It could out you.

It might reveal how you vote.

It might suggest that you’re an unmarried introvert with a high IQ and a weakness for nicotine.

That’s the conclusion of a study published this week in Proceedings of the National Academy of Sciences. Researchers reported analyzing the likes of more than 58,000 U.S. Facebook users to make guesses about their personalities and behavior, and even whether they drank, smoked, or did drugs.

Cambridge University researcher David Stillwell, one of the study’s authors, said the results may come as a surprise.

“Your likes may be saying more about you than you realize,” he said.

Facebook launched its like button in 2009, and the small thumbs-up symbol has since become ubiquitous on the social network and common across the rest of the Web as well. Facebook said last year that roughly 2.7 billion new likes pour out onto the Internet every day – endorsing everything from pop stars to soda pop. That means an ever-expanding pool of data available to marketers, managers, and just about anyone else interested in users’ inner lives, especially those who aren’t careful about their privacy settings.

Stillwell and his colleagues scooped up a bucketful of that data in the way that many advertisers do –through apps. Millions of Facebook users have surveyed their own personal traits using applications including a program called myPersonality. Stillwell, as owner of the app, has received revenue from it, but declined to say how much.

The study zeroed in on the 58,466 U.S. test takers who had also volunteered access to their likes.

When researchers crunched the “like” data and compared their results to answers given in the personality test, patterns emerged in nearly every direction.

The study found that Facebook likes were linked to sexual orientation, gender, age, ethnicity, IQ, religion, politics and product use. The likes also mapped to relationship status, number of Facebook friends, as well as half a dozen different personality traits.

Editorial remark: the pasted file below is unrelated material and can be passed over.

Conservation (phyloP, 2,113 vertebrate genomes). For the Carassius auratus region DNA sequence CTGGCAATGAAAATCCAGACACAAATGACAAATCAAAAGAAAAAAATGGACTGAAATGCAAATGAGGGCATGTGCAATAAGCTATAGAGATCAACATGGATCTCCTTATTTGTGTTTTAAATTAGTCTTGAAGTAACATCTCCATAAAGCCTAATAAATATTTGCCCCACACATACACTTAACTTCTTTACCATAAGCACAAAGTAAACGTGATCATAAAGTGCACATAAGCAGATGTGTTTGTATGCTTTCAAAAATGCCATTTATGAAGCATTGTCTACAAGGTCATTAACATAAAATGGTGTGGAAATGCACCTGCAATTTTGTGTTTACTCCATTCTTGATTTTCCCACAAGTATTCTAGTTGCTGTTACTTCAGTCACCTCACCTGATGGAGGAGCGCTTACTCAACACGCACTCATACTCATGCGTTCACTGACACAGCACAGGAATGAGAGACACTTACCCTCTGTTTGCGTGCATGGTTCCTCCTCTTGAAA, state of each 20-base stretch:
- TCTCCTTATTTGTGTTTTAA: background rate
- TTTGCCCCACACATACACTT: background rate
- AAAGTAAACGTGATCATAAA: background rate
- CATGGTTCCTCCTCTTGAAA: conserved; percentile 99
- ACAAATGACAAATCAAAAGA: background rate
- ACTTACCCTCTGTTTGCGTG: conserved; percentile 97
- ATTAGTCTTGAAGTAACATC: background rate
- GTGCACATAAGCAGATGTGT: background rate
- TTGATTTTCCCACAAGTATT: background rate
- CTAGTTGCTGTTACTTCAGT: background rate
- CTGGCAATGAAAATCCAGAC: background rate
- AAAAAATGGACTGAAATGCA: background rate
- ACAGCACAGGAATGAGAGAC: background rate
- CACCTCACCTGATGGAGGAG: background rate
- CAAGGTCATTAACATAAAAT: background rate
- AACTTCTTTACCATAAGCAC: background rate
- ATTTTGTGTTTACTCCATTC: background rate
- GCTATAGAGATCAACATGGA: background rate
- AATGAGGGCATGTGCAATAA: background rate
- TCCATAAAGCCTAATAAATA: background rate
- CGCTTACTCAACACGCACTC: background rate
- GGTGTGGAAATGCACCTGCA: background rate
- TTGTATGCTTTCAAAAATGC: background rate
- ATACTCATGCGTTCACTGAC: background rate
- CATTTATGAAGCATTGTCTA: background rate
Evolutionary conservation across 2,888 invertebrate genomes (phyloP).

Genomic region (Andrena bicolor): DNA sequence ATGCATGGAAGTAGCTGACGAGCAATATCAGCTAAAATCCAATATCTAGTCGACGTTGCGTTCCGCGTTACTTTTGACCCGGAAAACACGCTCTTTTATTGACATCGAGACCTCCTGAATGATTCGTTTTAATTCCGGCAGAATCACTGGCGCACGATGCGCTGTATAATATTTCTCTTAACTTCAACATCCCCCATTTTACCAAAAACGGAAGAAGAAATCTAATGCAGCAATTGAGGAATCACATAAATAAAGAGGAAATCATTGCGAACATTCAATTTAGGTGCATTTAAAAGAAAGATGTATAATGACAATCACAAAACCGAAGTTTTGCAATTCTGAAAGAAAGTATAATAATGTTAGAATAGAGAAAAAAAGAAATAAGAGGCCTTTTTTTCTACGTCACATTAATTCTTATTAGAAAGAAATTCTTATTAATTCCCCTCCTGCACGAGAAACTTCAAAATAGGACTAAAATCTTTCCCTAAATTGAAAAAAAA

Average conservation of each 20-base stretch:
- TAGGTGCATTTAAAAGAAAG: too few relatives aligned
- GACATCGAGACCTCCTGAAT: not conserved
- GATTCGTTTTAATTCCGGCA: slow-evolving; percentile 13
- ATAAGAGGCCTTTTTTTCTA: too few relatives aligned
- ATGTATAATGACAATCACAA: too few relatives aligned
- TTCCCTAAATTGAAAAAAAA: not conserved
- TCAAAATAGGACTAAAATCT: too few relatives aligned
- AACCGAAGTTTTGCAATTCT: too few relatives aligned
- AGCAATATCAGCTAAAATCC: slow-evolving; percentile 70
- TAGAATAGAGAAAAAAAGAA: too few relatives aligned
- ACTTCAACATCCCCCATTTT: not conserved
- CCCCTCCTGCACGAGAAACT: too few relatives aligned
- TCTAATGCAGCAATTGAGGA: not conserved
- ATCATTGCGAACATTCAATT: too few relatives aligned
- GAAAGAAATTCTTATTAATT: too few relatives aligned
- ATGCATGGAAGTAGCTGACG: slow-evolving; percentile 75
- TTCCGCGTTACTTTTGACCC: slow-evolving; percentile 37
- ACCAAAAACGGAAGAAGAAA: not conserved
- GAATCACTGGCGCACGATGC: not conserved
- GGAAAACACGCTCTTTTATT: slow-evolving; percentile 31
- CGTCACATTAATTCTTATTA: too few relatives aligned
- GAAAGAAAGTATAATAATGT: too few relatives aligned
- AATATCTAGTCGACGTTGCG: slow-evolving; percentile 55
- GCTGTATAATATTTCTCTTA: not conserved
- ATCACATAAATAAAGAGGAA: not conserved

Some likes were more revealing than others. Researchers could guess whether users identified themselves as black or white 95 percent of the time. That success rate dropped to a still impressive 88 percent when trying to guess whether a male user was gay, and to 85 percent when telling Democrats from Republicans.

Identifying drug users was trickier – researchers got that right only 65 percent of the time, a result scientists generally describe as poor. Predicting whether a user was respectively a child of divorce was even dicier. With a 60 percent success rate, researchers were doing just slightly better than random guesses.

The linkages ranged from the self-evident to the surreal.

Men who liked TV song-and-dance sensation “Glee” were more likely to be gay. Men who liked professional wrestling were more likely to be straight. Drinking game aficionados were generally more outgoing than, say, fans of fantasy novelist Terry Pratchett. People who preferred pop diva Jennifer Lopez usually gathered more Facebook friends than those who favored the heavy metal sound of Iron Maiden.

Among the more poignant insights was the apparent preoccupation of children of divorce with relationship issues. For example, those who expressed support for statements such as “Never Apologize For What You Feel It’s Like Saying Sorry For Being Real” or “I’m The Type Of Girl Who Can Be So Hurt But Still Look At You & Smile” were slightly more likely to have seen their parents split before their 21st birthday.

Some of the patterns were difficult to understand: The link between curly fries and high IQ scores was particularly baffling.

Stillwell, designer of the myPersonality app, said revenue from it came from advertising. “I’d prefer not to say how much, but it wasn’t enough to live on,” he said.

Jennifer Golbeck, a University of Maryland computer scientist who wasn’t involved in the study but has done similar work, endorsed its methodology, calling it smart and straightforward and describing its results as “awesome.”

But she warned of what the work showed about privacy on Facebook.

“You may not want people to know your sexual orientation or may not want people to know about your drug use,” she said. “Even if you think you’re keeping your information private, we can learn a lot about you.”

Facebook said the study fell in line with years of research and was not particularly surprising.

“The prediction of personal attributes based on publicly accessible information, such as ZIP codes, choice of profession, or even preferred music, has been explored in the past,” Facebook’s Frederic Wolens said in a written statement.

Wolens said that Facebook users could change the privacy settings on their likes to put them beyond the reach of researchers, advertisers or nearly anyone else. But he declined to say how many users did so.

For the unknown number of users whose preferences are public, Stillwell had this advice: Look before you like.

The like button is “quite a seductive thing,” he said. “It’s all around the Web, it’s all around Facebook. And it’s so easy.”